If you want a more in-depth look at the Cook Islander Maori culture, head to the Highland Paradise Cultural Centre, on Rarotonga, during your stay. This place will educate you on the island customs and practices prior to western contact, and paint a clear picture of how the culture has developed over the past millennium.
Idylls on the Beach
Of course, the gorgeous waters of the Pacific are central to many aspects of Islander life. Luckily, there are plenty of spots in the Cook Islands where you can take advantage of the warm waters of the Pacific Ocean. On Rarotonga, head to Muri Beach, and the sands around Titkaveka and Vaimaanga, to enjoy the best of beach life. The Muri Lagoon is a gorgeous area surrounded by four islets, and the waters are relatively free of coral heads, allowing you great room for swimming. The beaches around Titkaveka and Vaimaanga have more coral, but the sands are equally gorgeous. The coral in the water attracts plenty of sea life, so these beaches are great snorkeling bases.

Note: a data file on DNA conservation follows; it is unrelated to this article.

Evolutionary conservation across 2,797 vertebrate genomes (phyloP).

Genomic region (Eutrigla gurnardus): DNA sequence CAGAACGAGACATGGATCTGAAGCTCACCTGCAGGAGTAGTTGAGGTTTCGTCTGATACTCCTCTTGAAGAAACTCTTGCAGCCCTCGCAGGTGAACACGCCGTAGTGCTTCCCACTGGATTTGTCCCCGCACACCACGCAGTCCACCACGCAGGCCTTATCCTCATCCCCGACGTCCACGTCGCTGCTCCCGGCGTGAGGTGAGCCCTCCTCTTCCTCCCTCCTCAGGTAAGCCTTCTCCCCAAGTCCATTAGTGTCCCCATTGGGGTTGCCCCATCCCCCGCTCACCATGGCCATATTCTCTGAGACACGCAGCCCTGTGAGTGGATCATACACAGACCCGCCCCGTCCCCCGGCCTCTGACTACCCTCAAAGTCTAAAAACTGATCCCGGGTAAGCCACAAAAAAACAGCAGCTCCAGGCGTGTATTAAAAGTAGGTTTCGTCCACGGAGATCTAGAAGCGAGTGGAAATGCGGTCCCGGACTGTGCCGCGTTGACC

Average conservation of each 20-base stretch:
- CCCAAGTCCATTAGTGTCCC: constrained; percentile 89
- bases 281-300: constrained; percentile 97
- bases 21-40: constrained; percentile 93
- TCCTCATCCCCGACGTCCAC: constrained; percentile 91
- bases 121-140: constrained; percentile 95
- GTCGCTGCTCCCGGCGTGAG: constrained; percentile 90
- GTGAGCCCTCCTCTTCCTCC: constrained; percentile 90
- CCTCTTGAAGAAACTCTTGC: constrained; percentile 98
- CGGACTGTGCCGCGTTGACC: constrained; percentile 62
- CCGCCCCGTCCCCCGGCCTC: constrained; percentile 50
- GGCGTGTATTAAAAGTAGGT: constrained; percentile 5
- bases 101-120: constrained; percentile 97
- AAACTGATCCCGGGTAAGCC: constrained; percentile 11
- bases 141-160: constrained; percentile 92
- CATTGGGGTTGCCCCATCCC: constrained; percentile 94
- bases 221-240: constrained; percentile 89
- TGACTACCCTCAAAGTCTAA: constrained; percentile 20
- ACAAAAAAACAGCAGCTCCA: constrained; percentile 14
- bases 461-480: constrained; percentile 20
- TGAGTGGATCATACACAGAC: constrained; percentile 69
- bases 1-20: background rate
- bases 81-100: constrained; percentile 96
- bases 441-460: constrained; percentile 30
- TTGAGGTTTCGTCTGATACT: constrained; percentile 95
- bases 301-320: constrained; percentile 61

Black Rock Beach on Rarotonga’s west coast is another great spot to swim or snorkel. As well, the beach is covered in large black slabs of stone. Throw down a towel and make the rocks your temporary home or lay directly on the rocks themselves and soak in the captured warmth of the sun. If you’re staying on Aitutaki, you’ll have no shortage of great spots to enjoy the water. The lagoon is often considered the most beautiful in the world and a tour of its highlights is essential on any trip to the Cook Islands, whether you’re staying for a week or a month.
No matter where you stay, you’ll want to snorkel the reefs and explore the bounties of these crystal-clear waters. Take a canoe out on the waters and feel like you’re recreating the epic voyages of the Maori adventurers who discovered the islands over a thousand years ago.
Tips Before You Go